FIG. 7 shows an example of the binarized image after the threshold value T is selected in the manner described above. In FIG. 7, the background b is white ("1" level) while the floc microorganisms c, the filamentous microorganisms f and the noise n are black ("0" level). The "0" level is represented by hatching. The resulting binarized image is stored in the image memory unit 620.

The binarized image signal in the image memory unit 620 is applied to the thinning means 730. This thinning means 730 thins the binarized image in the image memory unit 620 into a plurality of thin lines and extracts the filamentous microorganisms. As depicted in FIG. 2, the filamentous microorganisms f constitute the backbone of the floc microorganisms c and are contained in the latter, too. The filamentous microorganisms f contained in the floc microorganisms c overlap with the latter, and hence the binarized image shown in FIG. 7 contains both the filamentous microorganisms f and the floc microorganisms c. Thinning processing is conducted several times in order to extract only the filamentous microorganisms f from the binarized image shown in FIG. 7.

When thinning of the binarized image of FIG. 7 is made only once, the resulting image is such as shown in FIG. 8. Pixels are cut off one by one from the profile of the image of the filamentous microorganisms f and the floc microorganisms (the hatching portion in FIG. 7) by thinning processing. In this case, the pixel is not cut off from the portion where only pixel exists. If three pixels exist, for example, one each pixel is cut off from both sides and the thickness has only one pixel. If two pixels exist, only one pixel on one side is cut off, so that the thickness comes to have only one pixel.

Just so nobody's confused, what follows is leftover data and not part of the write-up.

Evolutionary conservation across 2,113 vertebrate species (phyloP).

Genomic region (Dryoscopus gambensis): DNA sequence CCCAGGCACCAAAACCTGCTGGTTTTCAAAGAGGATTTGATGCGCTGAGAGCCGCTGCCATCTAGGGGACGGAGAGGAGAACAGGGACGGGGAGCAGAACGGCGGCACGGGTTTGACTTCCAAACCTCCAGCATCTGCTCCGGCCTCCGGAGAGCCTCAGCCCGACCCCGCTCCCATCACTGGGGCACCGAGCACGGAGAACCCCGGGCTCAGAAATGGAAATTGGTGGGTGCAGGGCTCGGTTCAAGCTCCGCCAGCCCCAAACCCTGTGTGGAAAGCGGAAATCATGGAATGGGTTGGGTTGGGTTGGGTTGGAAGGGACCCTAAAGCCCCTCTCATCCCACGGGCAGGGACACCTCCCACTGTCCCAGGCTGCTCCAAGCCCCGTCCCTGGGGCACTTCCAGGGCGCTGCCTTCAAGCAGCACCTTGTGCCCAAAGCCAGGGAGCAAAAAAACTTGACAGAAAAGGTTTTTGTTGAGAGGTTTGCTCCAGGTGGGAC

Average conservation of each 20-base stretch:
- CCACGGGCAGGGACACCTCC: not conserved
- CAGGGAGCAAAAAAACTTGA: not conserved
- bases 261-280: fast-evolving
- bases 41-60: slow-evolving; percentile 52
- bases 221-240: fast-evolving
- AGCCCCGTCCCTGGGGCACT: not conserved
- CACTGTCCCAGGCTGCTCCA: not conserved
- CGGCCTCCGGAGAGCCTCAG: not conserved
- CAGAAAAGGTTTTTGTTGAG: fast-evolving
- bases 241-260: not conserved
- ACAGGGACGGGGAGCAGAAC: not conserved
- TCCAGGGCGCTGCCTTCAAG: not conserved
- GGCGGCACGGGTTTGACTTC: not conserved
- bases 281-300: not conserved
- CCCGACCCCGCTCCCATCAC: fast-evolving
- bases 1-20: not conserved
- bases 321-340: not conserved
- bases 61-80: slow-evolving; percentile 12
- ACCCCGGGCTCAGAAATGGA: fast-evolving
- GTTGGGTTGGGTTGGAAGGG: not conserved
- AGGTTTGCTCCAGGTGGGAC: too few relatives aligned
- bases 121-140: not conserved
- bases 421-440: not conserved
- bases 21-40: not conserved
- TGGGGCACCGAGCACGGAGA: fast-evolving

The thinning processing described above reduces the thickness of the filamentous microorganisms having 1 to 3 pixels to have one pixel and those having four or more pixels to have two or more pixels. The binarized image after the first thinning processing is stored once in the image memory unit 630. The binarized image is further subjected to the thinning processing a plurality of times in order to reduce the thickness of the microorganisms having two or more pixels after the first thinning processing. These procedures are repeated until the thickness of the filamentous microorganisms becomes one pixel.